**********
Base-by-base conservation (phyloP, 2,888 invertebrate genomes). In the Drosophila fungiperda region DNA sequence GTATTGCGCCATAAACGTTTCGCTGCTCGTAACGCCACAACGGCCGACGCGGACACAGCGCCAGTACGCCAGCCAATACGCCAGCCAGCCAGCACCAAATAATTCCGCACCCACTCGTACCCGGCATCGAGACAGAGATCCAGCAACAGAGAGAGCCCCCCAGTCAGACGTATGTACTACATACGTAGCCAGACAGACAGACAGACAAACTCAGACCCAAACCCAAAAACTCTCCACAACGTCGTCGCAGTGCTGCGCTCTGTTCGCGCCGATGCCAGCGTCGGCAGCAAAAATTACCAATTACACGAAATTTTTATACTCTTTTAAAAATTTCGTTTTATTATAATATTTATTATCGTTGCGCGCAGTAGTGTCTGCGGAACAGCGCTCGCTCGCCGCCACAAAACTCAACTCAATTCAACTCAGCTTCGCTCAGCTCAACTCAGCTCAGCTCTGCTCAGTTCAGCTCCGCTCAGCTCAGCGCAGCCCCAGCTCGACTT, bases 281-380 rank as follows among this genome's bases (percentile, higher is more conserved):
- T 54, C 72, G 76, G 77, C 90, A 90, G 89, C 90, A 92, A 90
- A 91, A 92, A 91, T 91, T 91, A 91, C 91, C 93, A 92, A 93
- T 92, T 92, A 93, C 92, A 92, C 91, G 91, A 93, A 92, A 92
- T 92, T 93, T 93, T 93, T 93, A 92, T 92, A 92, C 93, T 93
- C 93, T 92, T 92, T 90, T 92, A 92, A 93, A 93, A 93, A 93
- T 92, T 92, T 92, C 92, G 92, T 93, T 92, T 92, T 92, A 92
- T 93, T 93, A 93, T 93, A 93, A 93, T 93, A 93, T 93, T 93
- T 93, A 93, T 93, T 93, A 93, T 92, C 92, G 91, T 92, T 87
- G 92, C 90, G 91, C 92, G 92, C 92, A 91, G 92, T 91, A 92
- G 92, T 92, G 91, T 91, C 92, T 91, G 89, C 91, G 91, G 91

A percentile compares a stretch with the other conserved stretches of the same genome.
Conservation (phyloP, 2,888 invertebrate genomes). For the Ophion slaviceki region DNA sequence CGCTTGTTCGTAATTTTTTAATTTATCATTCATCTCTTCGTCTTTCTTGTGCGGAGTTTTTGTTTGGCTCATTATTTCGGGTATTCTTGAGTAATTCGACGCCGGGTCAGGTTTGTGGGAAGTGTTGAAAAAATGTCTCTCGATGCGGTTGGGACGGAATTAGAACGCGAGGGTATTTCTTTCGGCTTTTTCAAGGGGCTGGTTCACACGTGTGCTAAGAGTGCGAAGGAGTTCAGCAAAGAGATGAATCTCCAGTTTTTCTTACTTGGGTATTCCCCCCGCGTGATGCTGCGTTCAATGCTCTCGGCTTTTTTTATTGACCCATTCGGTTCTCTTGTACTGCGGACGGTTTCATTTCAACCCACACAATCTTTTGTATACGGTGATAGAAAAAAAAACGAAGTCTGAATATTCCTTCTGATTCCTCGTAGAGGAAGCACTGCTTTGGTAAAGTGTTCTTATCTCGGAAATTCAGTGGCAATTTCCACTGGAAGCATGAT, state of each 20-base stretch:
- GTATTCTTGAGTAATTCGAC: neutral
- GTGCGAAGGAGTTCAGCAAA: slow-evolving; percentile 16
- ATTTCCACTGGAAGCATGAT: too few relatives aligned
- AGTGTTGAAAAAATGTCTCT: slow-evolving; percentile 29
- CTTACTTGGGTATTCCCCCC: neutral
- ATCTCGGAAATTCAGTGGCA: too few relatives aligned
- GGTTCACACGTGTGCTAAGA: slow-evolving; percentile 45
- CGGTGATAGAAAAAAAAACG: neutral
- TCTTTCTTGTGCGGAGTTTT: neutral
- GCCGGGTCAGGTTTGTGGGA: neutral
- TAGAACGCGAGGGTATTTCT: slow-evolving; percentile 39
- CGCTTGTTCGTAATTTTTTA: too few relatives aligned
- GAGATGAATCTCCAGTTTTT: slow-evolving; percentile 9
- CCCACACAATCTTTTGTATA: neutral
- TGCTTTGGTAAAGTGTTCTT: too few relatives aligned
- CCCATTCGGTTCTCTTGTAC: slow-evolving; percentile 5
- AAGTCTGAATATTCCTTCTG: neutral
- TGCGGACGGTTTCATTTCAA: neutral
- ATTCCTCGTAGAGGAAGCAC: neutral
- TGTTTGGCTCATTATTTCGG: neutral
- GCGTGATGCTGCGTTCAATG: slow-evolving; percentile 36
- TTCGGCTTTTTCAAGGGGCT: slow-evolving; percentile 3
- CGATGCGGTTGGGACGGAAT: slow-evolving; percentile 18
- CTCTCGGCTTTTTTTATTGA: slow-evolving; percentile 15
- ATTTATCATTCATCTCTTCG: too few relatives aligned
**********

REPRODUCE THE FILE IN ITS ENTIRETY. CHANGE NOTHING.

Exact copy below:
Base-by-base conservation (phyloP, 2,888 invertebrate genomes). In the Drosophila fungiperda region DNA sequence GTATTGCGCCATAAACGTTTCGCTGCTCGTAACGCCACAACGGCCGACGCGGACACAGCGCCAGTACGCCAGCCAATACGCCAGCCAGCCAGCACCAAATAATTCCGCACCCACTCGTACCCGGCATCGAGACAGAGATCCAGCAACAGAGAGAGCCCCCCAGTCAGACGTATGTACTACATACGTAGCCAGACAGACAGACAGACAAACTCAGACCCAAACCCAAAAACTCTCCACAACGTCGTCGCAGTGCTGCGCTCTGTTCGCGCCGATGCCAGCGTCGGCAGCAAAAATTACCAATTACACGAAATTTTTATACTCTTTTAAAAATTTCGTTTTATTATAATATTTATTATCGTTGCGCGCAGTAGTGTCTGCGGAACAGCGCTCGCTCGCCGCCACAAAACTCAACTCAATTCAACTCAGCTTCGCTCAGCTCAACTCAGCTCAGCTCTGCTCAGTTCAGCTCCGCTCAGCTCAGCGCAGCCCCAGCTCGACTT, bases 281-380 rank as follows among this genome's bases (percentile, higher is more conserved):
- T 54, C 72, G 76, G 77, C 90, A 90, G 89, C 90, A 92, A 90
- A 91, A 92, A 91, T 91, T 91, A 91, C 91, C 93, A 92, A 93
- T 92, T 92, A 93, C 92, A 92, C 91, G 91, A 93, A 92, A 92
- T 92, T 93, T 93, T 93, T 93, A 92, T 92, A 92, C 93, T 93
- C 93, T 92, T 92, T 90, T 92, A 92, A 93, A 93, A 93, A 93
- T 92, T 92, T 92, C 92, G 92, T 93, T 92, T 92, T 92, A 92
- T 93, T 93, A 93, T 93, A 93, A 93, T 93, A 93, T 93, T 93
- T 93, A 93, T 93, T 93, A 93, T 92, C 92, G 91, T 92, T 87
- G 92, C 90, G 91, C 92, G 92, C 92, A 91, G 92, T 91, A 92
- G 92, T 92, G 91, T 91, C 92, T 91, G 89, C 91, G 91, G 91

A percentile compares a stretch with the other conserved stretches of the same genome.
Conservation (phyloP, 2,888 invertebrate genomes). For the Ophion slaviceki region DNA sequence CGCTTGTTCGTAATTTTTTAATTTATCATTCATCTCTTCGTCTTTCTTGTGCGGAGTTTTTGTTTGGCTCATTATTTCGGGTATTCTTGAGTAATTCGACGCCGGGTCAGGTTTGTGGGAAGTGTTGAAAAAATGTCTCTCGATGCGGTTGGGACGGAATTAGAACGCGAGGGTATTTCTTTCGGCTTTTTCAAGGGGCTGGTTCACACGTGTGCTAAGAGTGCGAAGGAGTTCAGCAAAGAGATGAATCTCCAGTTTTTCTTACTTGGGTATTCCCCCCGCGTGATGCTGCGTTCAATGCTCTCGGCTTTTTTTATTGACCCATTCGGTTCTCTTGTACTGCGGACGGTTTCATTTCAACCCACACAATCTTTTGTATACGGTGATAGAAAAAAAAACGAAGTCTGAATATTCCTTCTGATTCCTCGTAGAGGAAGCACTGCTTTGGTAAAGTGTTCTTATCTCGGAAATTCAGTGGCAATTTCCACTGGAAGCATGAT, state of each 20-base stretch:
- GTATTCTTGAGTAATTCGAC: neutral
- GTGCGAAGGAGTTCAGCAAA: slow-evolving; percentile 16
- ATTTCCACTGGAAGCATGAT: too few relatives aligned
- AGTGTTGAAAAAATGTCTCT: slow-evolving; percentile 29
- CTTACTTGGGTATTCCCCCC: neutral
- ATCTCGGAAATTCAGTGGCA: too few relatives aligned
- GGTTCACACGTGTGCTAAGA: slow-evolving; percentile 45
- CGGTGATAGAAAAAAAAACG: neutral
- TCTTTCTTGTGCGGAGTTTT: neutral
- GCCGGGTCAGGTTTGTGGGA: neutral
- TAGAACGCGAGGGTATTTCT: slow-evolving; percentile 39
- CGCTTGTTCGTAATTTTTTA: too few relatives aligned
- GAGATGAATCTCCAGTTTTT: slow-evolving; percentile 9
- CCCACACAATCTTTTGTATA: neutral
- TGCTTTGGTAAAGTGTTCTT: too few relatives aligned
- CCCATTCGGTTCTCTTGTAC: slow-evolving; percentile 5
- AAGTCTGAATATTCCTTCTG: neutral
- TGCGGACGGTTTCATTTCAA: neutral
- ATTCCTCGTAGAGGAAGCAC: neutral
- TGTTTGGCTCATTATTTCGG: neutral
- GCGTGATGCTGCGTTCAATG: slow-evolving; percentile 36
- TTCGGCTTTTTCAAGGGGCT: slow-evolving; percentile 3
- CGATGCGGTTGGGACGGAAT: slow-evolving; percentile 18
- CTCTCGGCTTTTTTTATTGA: slow-evolving; percentile 15
- ATTTATCATTCATCTCTTCG: too few relatives aligned